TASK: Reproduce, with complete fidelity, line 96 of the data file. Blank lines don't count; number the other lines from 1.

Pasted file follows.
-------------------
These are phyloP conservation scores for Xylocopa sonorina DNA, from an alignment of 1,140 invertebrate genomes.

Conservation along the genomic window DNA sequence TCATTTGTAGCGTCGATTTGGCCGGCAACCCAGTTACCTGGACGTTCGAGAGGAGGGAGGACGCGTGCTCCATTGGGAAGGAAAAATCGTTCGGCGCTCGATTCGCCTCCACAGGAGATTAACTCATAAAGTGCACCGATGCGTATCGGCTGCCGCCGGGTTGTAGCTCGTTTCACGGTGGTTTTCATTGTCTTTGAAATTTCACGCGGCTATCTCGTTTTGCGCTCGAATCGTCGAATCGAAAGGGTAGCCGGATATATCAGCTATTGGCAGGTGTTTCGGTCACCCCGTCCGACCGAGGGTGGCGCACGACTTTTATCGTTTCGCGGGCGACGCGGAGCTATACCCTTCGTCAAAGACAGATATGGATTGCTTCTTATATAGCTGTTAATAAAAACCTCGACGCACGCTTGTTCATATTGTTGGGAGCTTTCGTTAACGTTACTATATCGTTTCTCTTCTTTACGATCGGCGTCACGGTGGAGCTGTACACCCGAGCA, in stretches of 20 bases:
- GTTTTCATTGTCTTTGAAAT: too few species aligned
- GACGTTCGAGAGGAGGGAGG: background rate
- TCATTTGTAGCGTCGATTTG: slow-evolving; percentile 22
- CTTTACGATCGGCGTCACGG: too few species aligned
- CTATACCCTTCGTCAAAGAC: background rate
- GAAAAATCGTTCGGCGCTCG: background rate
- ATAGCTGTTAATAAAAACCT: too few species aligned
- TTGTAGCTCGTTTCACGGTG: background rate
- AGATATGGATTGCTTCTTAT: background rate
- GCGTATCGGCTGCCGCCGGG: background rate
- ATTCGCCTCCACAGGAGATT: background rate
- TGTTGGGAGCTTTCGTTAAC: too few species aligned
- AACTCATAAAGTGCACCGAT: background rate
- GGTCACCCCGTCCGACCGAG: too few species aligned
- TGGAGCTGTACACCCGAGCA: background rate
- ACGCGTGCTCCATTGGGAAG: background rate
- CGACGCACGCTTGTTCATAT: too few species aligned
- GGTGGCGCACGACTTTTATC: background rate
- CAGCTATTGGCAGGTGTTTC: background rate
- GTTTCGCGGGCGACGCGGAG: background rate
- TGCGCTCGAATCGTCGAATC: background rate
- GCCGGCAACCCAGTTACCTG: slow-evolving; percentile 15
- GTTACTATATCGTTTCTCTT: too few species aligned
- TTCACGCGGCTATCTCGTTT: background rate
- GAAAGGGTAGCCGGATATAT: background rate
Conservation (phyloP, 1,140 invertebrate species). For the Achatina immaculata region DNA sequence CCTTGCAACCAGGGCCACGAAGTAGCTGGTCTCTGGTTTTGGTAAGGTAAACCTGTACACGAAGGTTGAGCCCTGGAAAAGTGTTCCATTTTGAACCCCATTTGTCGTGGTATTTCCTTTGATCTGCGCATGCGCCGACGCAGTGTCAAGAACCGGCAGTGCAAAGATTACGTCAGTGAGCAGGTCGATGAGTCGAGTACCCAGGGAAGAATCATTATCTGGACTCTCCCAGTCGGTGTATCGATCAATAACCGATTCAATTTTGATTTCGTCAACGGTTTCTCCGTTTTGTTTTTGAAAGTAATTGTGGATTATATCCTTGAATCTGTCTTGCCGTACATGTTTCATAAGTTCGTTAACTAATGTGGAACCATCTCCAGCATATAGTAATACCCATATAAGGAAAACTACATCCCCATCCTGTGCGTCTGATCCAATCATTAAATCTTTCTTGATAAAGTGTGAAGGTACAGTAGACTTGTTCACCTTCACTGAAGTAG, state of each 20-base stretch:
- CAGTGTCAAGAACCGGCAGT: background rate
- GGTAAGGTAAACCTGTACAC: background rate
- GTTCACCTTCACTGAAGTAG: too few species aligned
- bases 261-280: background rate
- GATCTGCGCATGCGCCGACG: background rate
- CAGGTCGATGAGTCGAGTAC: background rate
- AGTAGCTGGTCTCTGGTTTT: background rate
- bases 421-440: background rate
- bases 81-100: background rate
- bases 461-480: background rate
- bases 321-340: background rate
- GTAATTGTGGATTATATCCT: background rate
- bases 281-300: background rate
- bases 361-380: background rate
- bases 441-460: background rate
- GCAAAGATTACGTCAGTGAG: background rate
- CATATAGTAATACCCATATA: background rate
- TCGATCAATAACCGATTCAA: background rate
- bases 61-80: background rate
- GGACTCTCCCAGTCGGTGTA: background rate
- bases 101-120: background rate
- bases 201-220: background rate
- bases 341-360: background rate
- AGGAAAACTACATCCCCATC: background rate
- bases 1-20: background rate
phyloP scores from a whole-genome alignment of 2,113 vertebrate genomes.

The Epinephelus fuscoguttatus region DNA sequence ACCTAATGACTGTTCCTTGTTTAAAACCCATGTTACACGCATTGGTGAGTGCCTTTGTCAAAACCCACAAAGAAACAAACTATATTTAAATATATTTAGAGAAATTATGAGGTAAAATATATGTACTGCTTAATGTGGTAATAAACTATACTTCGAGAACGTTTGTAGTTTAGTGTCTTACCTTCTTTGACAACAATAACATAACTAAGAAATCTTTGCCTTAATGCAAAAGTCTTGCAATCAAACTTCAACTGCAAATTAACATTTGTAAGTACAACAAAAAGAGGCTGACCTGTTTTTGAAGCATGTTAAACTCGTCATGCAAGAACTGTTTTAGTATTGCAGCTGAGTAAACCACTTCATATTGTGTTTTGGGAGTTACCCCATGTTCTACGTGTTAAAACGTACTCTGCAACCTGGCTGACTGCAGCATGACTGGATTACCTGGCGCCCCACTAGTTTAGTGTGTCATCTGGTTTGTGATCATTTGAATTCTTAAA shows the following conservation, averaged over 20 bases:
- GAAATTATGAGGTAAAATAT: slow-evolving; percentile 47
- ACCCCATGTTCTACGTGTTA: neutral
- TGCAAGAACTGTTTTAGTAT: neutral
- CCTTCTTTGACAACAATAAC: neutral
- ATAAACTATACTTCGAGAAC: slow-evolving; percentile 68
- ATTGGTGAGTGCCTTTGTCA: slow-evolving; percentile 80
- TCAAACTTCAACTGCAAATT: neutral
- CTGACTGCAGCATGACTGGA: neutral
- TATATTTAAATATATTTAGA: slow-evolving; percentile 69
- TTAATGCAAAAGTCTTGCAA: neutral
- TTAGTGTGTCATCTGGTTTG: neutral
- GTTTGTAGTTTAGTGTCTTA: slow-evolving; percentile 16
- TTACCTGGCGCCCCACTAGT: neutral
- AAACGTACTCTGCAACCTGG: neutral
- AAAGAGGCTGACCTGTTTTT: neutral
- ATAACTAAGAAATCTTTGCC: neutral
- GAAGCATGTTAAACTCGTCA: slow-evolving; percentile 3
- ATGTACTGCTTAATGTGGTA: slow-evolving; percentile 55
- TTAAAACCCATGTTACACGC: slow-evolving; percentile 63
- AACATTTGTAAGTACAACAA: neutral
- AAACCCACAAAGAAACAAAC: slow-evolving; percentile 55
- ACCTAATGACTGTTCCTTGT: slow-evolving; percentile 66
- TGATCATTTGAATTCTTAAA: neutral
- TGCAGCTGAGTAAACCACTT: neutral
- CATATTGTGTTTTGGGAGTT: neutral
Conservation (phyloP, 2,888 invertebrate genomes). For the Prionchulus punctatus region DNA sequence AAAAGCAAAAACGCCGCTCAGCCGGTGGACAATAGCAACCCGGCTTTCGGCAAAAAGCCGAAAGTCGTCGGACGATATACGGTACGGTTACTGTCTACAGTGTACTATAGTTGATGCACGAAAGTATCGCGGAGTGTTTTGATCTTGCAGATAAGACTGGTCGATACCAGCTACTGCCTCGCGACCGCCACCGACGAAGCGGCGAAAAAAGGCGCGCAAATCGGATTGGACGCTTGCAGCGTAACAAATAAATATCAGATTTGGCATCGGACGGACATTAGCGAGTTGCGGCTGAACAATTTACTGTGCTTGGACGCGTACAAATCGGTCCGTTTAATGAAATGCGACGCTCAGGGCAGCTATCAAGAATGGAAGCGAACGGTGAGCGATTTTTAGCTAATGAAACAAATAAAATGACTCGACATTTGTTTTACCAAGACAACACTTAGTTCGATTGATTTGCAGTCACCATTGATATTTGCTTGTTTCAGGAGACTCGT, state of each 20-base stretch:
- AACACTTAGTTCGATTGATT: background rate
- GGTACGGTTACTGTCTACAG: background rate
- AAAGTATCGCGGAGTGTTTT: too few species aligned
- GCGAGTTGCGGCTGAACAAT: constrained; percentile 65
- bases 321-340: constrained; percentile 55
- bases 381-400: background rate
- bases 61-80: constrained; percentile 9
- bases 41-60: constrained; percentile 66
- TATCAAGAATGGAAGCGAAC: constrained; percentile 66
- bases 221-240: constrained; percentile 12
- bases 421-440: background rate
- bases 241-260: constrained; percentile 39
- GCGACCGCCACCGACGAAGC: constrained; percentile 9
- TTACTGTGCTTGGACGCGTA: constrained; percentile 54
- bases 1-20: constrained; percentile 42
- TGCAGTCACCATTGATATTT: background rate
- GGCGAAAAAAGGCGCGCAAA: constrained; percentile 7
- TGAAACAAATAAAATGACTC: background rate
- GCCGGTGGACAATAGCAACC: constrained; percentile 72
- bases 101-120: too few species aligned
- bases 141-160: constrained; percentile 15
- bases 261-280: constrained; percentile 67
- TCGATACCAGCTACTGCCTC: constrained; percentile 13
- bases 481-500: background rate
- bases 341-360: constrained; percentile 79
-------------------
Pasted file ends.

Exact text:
- bases 1-20: constrained; percentile 42